Award-winning CBC Radio producer and independent filmmaker Robert Chesterman grew up in the London suburb of Purley, near Croydon, in England.  He studied piano with Percy Taylor and GeorgeOldroyd at the encouragement of his mother Mildred, a pianist herself, who recognized his keen ear for music.  Robert attended Ardingly College, a boarding school in nearby county Sussex, for what he once described as "an undistinguished schooling". The death of his influential father, when Robert was 16, affected him profoundly, as did the untimely losses of many close friends during his brief stint with the Royal Air Force, stationed in Rhodesia. He moved to Vancouver, Canada in 1957. Two years later, he joined the Canadian Broadcasting Corporation {CBC) as a fledgling producer and became the host of "Music Diary", a weekly national radio magazine covering a broad spectrum of the arts.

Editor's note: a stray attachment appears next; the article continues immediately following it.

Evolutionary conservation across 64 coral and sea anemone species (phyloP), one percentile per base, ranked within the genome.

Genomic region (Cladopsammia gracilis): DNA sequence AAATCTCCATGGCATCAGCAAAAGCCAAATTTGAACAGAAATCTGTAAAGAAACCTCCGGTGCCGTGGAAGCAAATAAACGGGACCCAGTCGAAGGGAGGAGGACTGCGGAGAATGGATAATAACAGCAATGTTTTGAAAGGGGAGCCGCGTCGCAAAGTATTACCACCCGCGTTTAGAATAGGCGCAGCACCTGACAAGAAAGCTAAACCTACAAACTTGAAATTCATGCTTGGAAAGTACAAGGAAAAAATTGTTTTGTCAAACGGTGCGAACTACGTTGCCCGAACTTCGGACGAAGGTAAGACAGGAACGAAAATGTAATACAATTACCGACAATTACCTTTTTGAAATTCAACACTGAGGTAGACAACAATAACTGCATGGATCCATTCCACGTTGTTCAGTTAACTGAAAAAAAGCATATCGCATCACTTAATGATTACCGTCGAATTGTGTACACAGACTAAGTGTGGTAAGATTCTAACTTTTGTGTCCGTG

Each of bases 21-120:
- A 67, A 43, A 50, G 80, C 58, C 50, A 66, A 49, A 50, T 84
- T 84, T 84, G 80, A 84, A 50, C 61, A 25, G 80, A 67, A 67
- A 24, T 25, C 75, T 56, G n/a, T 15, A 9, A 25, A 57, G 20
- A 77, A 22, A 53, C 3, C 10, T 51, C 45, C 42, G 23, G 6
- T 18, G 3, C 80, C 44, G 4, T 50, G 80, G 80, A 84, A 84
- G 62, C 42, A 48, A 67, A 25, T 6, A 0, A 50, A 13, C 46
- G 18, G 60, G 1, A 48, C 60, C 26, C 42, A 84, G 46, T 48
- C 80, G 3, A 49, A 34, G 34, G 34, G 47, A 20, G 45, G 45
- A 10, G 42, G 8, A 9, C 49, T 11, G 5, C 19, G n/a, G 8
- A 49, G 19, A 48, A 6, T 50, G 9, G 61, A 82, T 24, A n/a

"Rob" found his niche as a director and facilitator of quality radio programming from his earliest years with the CBC.  He headed up the CBC's 'Sunday Night', 'Saturday Evening', 'Monday Evening', 'Tuesday Night', 'Audience' and 'Monitor' series, bringing an international musical culture – as well as top-notch Canadian dramatic and literary talent – to a receptive audience of listeners who were treated to first-class realizations of works by gifted established and emerging artists.  Chesterman's innate understanding of the creative process, his instinctual talents as a director and his uncanny ability to win over even the fussiest of artistic temperaments earned him the respect of an ever-expanding circle of prominent theatrical performers.  Dame Peggy Ashcroft, Edward Atienza, Doris Chillcott, Dorothy Davies, Joy Coghill, Peter Haworth, Martha Henry, Terence Kelly, Otto Lowy, Marty Maraden, John Neville, Eric Peterson, Betty Phillips, Kate Reid, Bill Reiter and Eric Schneider are just some of the illustrious actors who worked under Chesterman's direction in a succession of notable collaborations.  Memorable radio plays produced and directed by Chesterman for CBC listeners include Billy Bishop Goes to War, Edwin Bartholemew's Last Hurrah, Grasshopper Hill, Memoir, The Cherry Orchard and The Idler.  Interspersed with original scores masterfully translated into radio broadcasts from the 1960's through the 1980's were numerous documentaries and interviews instigated and/or recorded by Chesterman covering topical arts issues of the day.  He championed and introduced to discerning ears some exciting Canadian writers – many of whom are considered today to be among the leaders of Canada's literary landscape – such as Margaret Hollingsworth, Laurence Gough, John Gray, John Murrell, Jane Rule, David Watmough, Ian Weir and George Woodcock.  Being in constant contact with the standout talents of such inspired contributors was, Chesterman often remarked, one of the chief rewards of working as a CBC producer.